BATON ROUGE, LA (WAFB) - If you were a victim of the August flood, by now you've either decided to sell your home, repair it or in the Bankston's case, "as the projections were rising, the rain was continuing to pour and we knew it was going to be bad," said Tanya Bankston.
After taking on over 6 feet of water, the Bankston's demolished their Baton Rouge home just a month ago to rebuild their lives.
"We love this place and we don't want to move unless we absolutely have to. If we rebuild higher, then we'll be just fine and we can stay," said Tanya.
But until the Bankstons are back in their home, hopefully by December, they're staying in a Manufactured Housing Unit provided by FEMA. Sharon Karr with FEMA said since distributing about 4,600 MHUs last year, they've seen a decrease in use. Karr said the first family to move out was October 5, 2016.
"We have had a great number of people that have been able to return to their permanent home, about 1,900 people so far," Karr said.
FEMA said enough MHUs were installed to build a small city and the deadline to move out and into a more permanent place is about 4 months away, but homeowners do have options.
"For those people who through no fault of their own, can't get back into permanent housing, they will be able to stay in their units but they will be paying rent and they will also have a penalty. That's $550 per month," Karr explained. She says rent will be determined by the United States Department of Housing and Urban Development (HUD) and based on the fair market rent rate.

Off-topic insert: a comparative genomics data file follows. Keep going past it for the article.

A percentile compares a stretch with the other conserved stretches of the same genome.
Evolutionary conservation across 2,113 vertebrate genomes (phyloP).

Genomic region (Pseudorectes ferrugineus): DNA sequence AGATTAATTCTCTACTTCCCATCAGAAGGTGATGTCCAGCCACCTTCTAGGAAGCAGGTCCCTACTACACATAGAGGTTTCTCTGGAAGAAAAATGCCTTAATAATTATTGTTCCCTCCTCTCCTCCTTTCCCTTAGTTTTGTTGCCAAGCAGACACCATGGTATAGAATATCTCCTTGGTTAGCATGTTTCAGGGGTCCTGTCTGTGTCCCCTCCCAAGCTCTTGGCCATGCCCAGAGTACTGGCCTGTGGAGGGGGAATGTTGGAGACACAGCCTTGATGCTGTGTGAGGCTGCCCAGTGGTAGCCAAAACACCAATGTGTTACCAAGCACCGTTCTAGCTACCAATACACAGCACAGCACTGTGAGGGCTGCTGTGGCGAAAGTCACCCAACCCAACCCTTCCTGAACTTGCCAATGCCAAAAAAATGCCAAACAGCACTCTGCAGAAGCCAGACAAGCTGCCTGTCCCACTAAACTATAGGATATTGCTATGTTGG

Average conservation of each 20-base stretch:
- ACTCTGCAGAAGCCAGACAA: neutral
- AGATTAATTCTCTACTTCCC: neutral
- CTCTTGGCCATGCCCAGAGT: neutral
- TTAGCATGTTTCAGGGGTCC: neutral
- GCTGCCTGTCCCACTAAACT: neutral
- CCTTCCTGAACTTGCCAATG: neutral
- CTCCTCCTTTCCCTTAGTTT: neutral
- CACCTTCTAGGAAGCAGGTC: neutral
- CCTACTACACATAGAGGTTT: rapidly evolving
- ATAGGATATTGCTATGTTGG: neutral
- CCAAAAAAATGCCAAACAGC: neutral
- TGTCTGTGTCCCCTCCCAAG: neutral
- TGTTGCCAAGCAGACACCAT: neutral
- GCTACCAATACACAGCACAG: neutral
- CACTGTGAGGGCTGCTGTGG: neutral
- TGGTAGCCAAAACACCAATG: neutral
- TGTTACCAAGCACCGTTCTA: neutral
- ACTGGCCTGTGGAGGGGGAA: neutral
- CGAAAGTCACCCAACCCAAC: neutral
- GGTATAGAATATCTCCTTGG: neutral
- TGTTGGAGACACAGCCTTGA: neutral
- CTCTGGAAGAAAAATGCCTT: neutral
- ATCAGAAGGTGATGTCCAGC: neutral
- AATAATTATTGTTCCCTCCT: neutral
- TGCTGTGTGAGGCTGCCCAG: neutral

Karr also said some eligible homeowners will receive a letter of intent, giving them the option to buy.
"It will give them the option to express an interest to purchase the unit if they're eligible or say no, I don't want to purchase it. I want to stay there until the program date ends," she said.
There are currently about 2,780 families in the MHUs, but with about 13 families a day moving out, FEMA said almost 70% of the occupants are scheduled to be home by the deadline.
"We want people to get back home and that's all there is to it," said Karr.
The Individual Assistance program ends February 14, 2018.
FEMA said people cannot buy units that weren't originally in their possession and if the original owner decided not to buy or rent their unit, the condition of the trailer determines next steps.
"If it's in decent condition and it can be refurbished, it goes back into our inventory. Right now, we've got units going to Texas," Karr said.
Karr also said if the units are not in good shape, "they will be offered on the government services site where they will be auctioned. But that's as is, they can be potentially damaged but they're not able to be refurbished to be used again by a survivor of other disasters."